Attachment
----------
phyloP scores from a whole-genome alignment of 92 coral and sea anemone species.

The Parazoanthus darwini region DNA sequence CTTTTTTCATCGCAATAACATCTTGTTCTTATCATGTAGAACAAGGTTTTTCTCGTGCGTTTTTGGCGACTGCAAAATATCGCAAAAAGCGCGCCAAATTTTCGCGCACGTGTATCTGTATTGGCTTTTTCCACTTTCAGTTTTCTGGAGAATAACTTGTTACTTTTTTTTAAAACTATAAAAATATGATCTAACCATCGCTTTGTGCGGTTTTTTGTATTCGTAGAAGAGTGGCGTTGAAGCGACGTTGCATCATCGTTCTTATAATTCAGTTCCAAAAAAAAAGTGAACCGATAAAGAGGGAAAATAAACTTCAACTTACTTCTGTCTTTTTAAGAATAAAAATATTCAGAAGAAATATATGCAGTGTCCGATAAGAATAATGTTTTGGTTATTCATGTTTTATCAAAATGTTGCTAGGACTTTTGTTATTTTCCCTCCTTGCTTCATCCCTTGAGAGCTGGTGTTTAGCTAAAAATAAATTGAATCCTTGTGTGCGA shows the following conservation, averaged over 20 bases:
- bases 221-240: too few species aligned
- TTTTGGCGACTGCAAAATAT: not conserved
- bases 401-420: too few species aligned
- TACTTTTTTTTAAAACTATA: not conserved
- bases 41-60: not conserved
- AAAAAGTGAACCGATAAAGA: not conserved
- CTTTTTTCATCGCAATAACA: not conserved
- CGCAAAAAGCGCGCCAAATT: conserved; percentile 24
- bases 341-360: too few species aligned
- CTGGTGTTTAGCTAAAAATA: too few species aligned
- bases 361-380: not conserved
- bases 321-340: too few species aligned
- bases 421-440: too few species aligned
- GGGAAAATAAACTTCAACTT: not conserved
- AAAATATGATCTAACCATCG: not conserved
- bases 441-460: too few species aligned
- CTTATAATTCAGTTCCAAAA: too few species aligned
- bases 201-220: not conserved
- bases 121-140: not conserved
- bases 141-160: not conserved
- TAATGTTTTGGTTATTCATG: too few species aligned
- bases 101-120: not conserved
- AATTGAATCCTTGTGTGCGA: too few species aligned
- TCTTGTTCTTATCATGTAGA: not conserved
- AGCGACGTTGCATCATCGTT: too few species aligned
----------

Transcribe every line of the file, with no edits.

phyloP scores from a whole-genome alignment of 92 coral and sea anemone species.

The Parazoanthus darwini region DNA sequence CTTTTTTCATCGCAATAACATCTTGTTCTTATCATGTAGAACAAGGTTTTTCTCGTGCGTTTTTGGCGACTGCAAAATATCGCAAAAAGCGCGCCAAATTTTCGCGCACGTGTATCTGTATTGGCTTTTTCCACTTTCAGTTTTCTGGAGAATAACTTGTTACTTTTTTTTAAAACTATAAAAATATGATCTAACCATCGCTTTGTGCGGTTTTTTGTATTCGTAGAAGAGTGGCGTTGAAGCGACGTTGCATCATCGTTCTTATAATTCAGTTCCAAAAAAAAAGTGAACCGATAAAGAGGGAAAATAAACTTCAACTTACTTCTGTCTTTTTAAGAATAAAAATATTCAGAAGAAATATATGCAGTGTCCGATAAGAATAATGTTTTGGTTATTCATGTTTTATCAAAATGTTGCTAGGACTTTTGTTATTTTCCCTCCTTGCTTCATCCCTTGAGAGCTGGTGTTTAGCTAAAAATAAATTGAATCCTTGTGTGCGA shows the following conservation, averaged over 20 bases:
- bases 221-240: too few species aligned
- TTTTGGCGACTGCAAAATAT: not conserved
- bases 401-420: too few species aligned
- TACTTTTTTTTAAAACTATA: not conserved
- bases 41-60: not conserved
- AAAAAGTGAACCGATAAAGA: not conserved
- CTTTTTTCATCGCAATAACA: not conserved
- CGCAAAAAGCGCGCCAAATT: conserved; percentile 24
- bases 341-360: too few species aligned
- CTGGTGTTTAGCTAAAAATA: too few species aligned
- bases 361-380: not conserved
- bases 321-340: too few species aligned
- bases 421-440: too few species aligned
- GGGAAAATAAACTTCAACTT: not conserved
- AAAATATGATCTAACCATCG: not conserved
- bases 441-460: too few species aligned
- CTTATAATTCAGTTCCAAAA: too few species aligned
- bases 201-220: not conserved
- bases 121-140: not conserved
- bases 141-160: not conserved
- TAATGTTTTGGTTATTCATG: too few species aligned
- bases 101-120: not conserved
- AATTGAATCCTTGTGTGCGA: too few species aligned
- TCTTGTTCTTATCATGTAGA: not conserved
- AGCGACGTTGCATCATCGTT: too few species aligned